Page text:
By Thomas B. Hudson and Nicole Frush Munro

Here’s our monthly collection of selected legislative and regulatory highlights, and a recap of some of the many auto sale and financing lawsuits we follow each month.  Remember - what we report here is not even close to being every recent development. We select those we think should be important or interesting to car dealers. Note that this column does not offer legal advice.  You should consult your dealership lawyer with any legal questions.

We include items from other states.  Why?  We want you to be able to see new legal developments and trends.  Also, another state’s laws might be a lot like your state’s laws – if AGs or plaintiffs’ lawyers are pursuing particular types of claims, those laws and claims might soon appear in your state.  As always, though, there is no substitute for checking with your own lawyer before you rely on anything we report or if you have any questions.

Federal Law

The federal news this month comes from the Federal Trade Commission and the Consumer Financial Protection Bureau.

Nonbank Supervision.  On May 24, the CFPB proposed a rule establishing procedures for its supervision of “nonbanks” engaged in activities that pose risks to consumers. Under the Dodd-Frank Act, the CFPB has the authority to supervise any nonbank (the term includes car dealers) that it has reasonable cause to determine is posing a risk to consumers based on complaints or other information it receives. This authority is in addition to overseeing nonbanks, regardless of size, in certain specific markets (mortgage companies, payday lenders, and private education lenders) and in addition to the CFPB’s authority to supervise “larger participants” in other markets. The proposed rule sets out procedures to notify a nonbank that it is being considered for supervision, gives the nonbank a reasonable opportunity to respond and creates a mechanism for nonbanks to file a petition to terminate supervision authority after two years. Comments on the proposed rule are due by July 24, 2012.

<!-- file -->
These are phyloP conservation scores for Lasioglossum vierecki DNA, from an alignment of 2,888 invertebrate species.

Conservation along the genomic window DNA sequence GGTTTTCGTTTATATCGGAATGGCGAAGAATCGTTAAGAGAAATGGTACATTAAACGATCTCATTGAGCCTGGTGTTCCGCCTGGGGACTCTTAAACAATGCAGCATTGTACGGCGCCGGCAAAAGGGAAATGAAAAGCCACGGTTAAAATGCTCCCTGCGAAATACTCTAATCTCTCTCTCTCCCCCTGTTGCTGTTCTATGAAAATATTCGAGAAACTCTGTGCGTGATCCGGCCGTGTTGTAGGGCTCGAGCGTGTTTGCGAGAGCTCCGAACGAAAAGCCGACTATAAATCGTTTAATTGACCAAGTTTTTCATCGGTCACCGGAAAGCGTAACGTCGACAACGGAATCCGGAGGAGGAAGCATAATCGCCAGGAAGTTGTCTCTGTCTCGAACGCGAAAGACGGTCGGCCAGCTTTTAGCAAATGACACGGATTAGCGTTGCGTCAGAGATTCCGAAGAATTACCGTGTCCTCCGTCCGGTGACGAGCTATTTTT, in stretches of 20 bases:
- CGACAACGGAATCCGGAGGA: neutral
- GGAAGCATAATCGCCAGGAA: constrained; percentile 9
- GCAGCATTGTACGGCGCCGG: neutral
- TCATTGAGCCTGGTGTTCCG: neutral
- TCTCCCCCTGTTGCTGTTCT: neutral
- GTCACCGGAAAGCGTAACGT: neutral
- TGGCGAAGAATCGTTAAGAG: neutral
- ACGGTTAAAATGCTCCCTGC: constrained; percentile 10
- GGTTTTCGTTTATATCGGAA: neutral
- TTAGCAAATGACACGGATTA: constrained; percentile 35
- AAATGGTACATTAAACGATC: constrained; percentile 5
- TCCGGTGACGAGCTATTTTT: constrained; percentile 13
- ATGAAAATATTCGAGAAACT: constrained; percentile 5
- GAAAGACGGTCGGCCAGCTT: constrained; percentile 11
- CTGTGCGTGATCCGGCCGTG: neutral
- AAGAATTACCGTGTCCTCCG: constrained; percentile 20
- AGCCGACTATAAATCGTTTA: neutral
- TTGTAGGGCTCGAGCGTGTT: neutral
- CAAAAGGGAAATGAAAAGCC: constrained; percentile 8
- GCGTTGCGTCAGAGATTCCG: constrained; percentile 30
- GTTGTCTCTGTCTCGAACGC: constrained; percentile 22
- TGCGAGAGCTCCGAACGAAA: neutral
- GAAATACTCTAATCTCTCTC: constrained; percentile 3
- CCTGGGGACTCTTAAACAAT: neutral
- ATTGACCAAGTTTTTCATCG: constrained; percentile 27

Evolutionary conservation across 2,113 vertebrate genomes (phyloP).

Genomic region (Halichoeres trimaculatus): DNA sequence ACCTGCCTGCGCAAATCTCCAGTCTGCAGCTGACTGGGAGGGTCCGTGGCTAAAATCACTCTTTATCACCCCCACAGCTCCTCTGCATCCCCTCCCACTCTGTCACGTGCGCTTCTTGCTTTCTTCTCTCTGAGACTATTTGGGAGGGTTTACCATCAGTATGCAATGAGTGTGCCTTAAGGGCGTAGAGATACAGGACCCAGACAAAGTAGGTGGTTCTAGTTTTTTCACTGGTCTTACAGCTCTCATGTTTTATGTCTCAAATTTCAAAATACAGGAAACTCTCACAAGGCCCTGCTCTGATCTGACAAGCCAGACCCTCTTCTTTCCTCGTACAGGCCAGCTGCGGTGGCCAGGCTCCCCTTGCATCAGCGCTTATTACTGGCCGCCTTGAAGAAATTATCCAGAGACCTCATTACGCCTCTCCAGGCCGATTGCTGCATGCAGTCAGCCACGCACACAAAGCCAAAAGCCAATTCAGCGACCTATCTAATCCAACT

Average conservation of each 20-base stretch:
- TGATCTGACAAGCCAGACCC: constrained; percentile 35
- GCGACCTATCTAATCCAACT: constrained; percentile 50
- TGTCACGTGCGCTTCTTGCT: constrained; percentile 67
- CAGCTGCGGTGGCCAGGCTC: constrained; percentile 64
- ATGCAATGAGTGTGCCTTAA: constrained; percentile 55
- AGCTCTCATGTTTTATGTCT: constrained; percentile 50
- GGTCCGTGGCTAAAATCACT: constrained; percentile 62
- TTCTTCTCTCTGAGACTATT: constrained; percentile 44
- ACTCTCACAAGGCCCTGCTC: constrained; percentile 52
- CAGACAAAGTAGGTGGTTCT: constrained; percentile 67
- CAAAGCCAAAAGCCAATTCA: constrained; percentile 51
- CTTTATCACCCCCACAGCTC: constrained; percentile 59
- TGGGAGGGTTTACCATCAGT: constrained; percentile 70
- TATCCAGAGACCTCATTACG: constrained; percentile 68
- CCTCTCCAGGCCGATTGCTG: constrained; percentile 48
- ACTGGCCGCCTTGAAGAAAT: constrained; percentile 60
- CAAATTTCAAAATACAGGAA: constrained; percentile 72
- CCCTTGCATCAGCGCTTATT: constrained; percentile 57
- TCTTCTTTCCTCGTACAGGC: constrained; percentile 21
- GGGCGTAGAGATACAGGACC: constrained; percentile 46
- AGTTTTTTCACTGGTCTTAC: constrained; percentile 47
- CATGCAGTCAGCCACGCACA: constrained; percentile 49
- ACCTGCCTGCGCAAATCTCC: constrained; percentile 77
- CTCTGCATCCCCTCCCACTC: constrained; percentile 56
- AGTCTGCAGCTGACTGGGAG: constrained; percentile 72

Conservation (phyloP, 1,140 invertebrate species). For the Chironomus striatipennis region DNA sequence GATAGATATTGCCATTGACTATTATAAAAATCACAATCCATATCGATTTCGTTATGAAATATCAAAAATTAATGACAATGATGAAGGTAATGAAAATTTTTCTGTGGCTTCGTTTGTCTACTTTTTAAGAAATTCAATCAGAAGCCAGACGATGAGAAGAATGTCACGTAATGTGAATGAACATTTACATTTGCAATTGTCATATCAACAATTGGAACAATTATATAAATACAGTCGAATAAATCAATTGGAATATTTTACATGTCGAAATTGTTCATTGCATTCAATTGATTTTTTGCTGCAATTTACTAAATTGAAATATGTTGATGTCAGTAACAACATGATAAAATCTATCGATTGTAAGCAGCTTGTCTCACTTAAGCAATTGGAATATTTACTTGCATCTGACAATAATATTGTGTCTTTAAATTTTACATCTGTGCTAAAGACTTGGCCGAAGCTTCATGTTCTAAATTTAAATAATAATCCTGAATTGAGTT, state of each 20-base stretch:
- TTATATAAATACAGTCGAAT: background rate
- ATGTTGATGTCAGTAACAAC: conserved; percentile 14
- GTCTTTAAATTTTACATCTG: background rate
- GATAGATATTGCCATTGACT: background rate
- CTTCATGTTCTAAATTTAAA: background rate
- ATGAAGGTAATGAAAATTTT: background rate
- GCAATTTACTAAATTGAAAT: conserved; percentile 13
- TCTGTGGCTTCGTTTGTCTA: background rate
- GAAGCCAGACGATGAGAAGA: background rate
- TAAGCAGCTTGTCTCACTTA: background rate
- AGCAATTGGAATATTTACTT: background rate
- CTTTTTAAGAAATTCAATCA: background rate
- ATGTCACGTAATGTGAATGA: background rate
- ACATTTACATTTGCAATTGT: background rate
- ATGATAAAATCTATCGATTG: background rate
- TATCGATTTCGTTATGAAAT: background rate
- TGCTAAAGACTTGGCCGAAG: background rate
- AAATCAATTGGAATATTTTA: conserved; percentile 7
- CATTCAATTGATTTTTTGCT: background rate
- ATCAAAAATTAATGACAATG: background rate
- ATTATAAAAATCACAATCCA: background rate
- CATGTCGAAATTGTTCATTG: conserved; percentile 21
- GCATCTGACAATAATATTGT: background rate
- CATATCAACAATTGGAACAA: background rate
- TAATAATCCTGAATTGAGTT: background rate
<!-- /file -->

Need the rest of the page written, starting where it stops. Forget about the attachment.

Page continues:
Holder Rule Advisory Opinion.  On May 10, the FTC released an advisory opinion affirming consumers' rights under the FTC's Trade Regulation Rule Concerning Preservation of Consumers' Claims and Defenses (commonly called the “Holder Rule”). The Holder Rule requires the notice in your retail installment contract that says, “Notice: ANY HOLDER OF THIS CONSUMER CREDIT CONTRACT IS SUBJECT TO ALL CLAIMS AND DEFENSES WHICH THE DEBTOR COULD ASSERT AGAINST THE SELLER OF GOODS OR SERVICES OBTAINED PURSUANT HERETO OR WITH THE PROCEEDS HEREOF.  RECOVERY HEREUNDER BY THE DEBTOR SHALL NOT EXCEED AMOUNTS PAID BY THE DEBTOR HEREUNDER.”  The advisory opinion was in response to a letter from consumer advocacy groups that requested that the FTC affirm that the Holder Rule does not limit a consumer’s right to seek an affirmative recovery against assignees in certain situations. The FTC affirmed that the Holder Rule does not limit a consumer's right to recover money he or she has already paid under a contract to circumstances where the consumer can legally rescind the transaction or where the goods or services sold to the consumer are worthless. The FTC states that the Rule’s language is unambiguous and that the Rule places no limits on a consumer's right to an affirmative recovery of payments already made. The FTC addressed the matter because some courts have imposed limitations on a consumer's ability to obtain an affirmative recovery under the Holder Rule.